By Eric X. Viccaro
David A. “Big Guy” Pinkley was a dedicated longtime city of Ste. Genevieve employee.
On Oct. 10, Pinkley Park was officially dedicated in Dave’s everlasting memory.
“It was a great feeling to see that,” said field operations supervisor Gary Roth. “Dave wasn’t only my boss, he was my best friend.
“All of his grandkids, and all of his brothers and sisters but one were there,” Roth added.
Pinkley died on Friday, Jan. 13, 2017, reportedly suffering a heart attack after working a shift during a harsh winter weather event. He was 56.
More than 50 people attended the dedication, which lasted 15 minutes and featured several speakers.
Mike Pinkley, Dave’s nephew, said the prayer. Mayor Paul Hassler, Ste. Genevieve Parks and Recreation Board president John Conard and Roth also spoke to the crowd.
“It finalized that little park to be memorialized to Mr. Pinkley,” Hassler said.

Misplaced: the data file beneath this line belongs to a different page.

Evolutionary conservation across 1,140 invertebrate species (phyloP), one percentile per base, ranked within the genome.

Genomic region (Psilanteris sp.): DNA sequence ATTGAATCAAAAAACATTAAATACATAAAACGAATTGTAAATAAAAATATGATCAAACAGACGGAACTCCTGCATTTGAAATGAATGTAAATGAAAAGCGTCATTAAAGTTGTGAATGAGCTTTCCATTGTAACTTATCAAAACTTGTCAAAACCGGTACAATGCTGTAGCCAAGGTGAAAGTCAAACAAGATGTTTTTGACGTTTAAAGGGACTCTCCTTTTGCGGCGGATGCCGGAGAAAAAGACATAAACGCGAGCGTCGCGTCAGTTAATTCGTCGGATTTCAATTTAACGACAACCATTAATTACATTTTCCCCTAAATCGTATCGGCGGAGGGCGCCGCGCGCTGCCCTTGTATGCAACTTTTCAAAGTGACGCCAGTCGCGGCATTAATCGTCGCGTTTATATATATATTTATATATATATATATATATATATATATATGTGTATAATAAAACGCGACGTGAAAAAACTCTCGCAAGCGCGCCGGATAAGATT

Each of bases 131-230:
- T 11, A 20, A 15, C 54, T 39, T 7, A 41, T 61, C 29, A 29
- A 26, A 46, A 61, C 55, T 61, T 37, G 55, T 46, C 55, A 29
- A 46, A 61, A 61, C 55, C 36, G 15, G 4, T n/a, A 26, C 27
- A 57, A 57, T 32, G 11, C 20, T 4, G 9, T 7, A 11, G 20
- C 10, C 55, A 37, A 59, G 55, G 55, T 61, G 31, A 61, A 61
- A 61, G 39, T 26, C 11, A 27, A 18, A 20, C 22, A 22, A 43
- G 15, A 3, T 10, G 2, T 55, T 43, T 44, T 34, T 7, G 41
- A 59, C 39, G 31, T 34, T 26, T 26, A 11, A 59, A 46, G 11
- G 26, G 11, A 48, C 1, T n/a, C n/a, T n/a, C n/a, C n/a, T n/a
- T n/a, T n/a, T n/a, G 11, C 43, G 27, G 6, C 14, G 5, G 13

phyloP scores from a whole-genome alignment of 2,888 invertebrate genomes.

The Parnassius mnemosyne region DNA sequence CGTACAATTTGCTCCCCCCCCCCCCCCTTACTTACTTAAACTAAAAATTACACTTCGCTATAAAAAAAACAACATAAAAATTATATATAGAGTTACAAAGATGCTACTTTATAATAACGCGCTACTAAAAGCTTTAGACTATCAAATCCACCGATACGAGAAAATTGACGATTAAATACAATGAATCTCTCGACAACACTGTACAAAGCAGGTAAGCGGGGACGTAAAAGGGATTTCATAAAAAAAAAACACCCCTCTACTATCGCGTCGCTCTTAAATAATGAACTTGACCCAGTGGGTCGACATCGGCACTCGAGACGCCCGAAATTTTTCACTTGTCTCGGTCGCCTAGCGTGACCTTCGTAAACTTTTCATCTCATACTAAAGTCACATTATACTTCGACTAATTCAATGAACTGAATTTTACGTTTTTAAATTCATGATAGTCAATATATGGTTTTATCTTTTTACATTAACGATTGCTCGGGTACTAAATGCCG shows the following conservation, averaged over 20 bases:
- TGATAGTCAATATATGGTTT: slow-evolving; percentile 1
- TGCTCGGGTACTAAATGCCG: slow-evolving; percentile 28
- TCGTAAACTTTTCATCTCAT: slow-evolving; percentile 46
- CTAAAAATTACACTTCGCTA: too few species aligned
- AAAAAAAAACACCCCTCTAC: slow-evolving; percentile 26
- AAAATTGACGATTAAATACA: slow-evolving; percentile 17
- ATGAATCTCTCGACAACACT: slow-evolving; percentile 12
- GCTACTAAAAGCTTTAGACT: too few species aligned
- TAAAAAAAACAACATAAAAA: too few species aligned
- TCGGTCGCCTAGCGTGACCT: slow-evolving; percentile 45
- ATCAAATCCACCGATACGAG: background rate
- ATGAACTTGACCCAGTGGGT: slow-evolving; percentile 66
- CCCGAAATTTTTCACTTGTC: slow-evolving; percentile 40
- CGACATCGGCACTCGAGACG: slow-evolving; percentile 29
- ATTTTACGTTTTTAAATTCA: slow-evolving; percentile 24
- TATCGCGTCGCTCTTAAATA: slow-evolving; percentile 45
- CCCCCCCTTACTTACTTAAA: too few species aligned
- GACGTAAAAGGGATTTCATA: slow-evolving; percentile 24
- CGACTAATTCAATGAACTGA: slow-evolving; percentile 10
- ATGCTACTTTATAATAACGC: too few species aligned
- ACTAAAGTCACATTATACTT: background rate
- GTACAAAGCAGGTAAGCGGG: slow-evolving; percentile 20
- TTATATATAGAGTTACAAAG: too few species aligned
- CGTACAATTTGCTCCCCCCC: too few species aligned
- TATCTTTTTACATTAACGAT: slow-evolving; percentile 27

Pinkley Park has several amenities, including a new gravel parking area, basketball court, picnic area and newly donated playground equipment. The park covers roughly five acres on La Haye Street.
The park sits near North Gabouri Creek. Possible future improvements are an access point to the creek and a potential modest walking trail.
Hassler, who officiated at Pinkley’s funeral more than three years ago, reported Dave still has family living in this distinct Ste. Genevieve neighborhood.
Dave Pinkley was involved in many civic organizations here, including the Knights of Columbus, the Eagles and the Elks Clubs.
Roth made the signage at the park, which features yellow lettering against a woodsy background.
There are two signs – one for Pinkley and another noting that Dick and Suzanne Greminger recently donated playground equipment to the park.
“He did anything you asked him to do,” said Greminger, who served as Ste. Genevieve mayor while Pinkley was superintendent. “Dave worked for the city for several decades. He was the kind of guy who always had good ideas.”
The playground equipment had been used at a daycare facility the Gremingers were operating on Hyler Drive in Farmington.
The equipment, which resembles a tropical tiki hut, features a pair of slides on the right-hand side, a bridge and a climbing rope in the middle and sliding tubes to the left.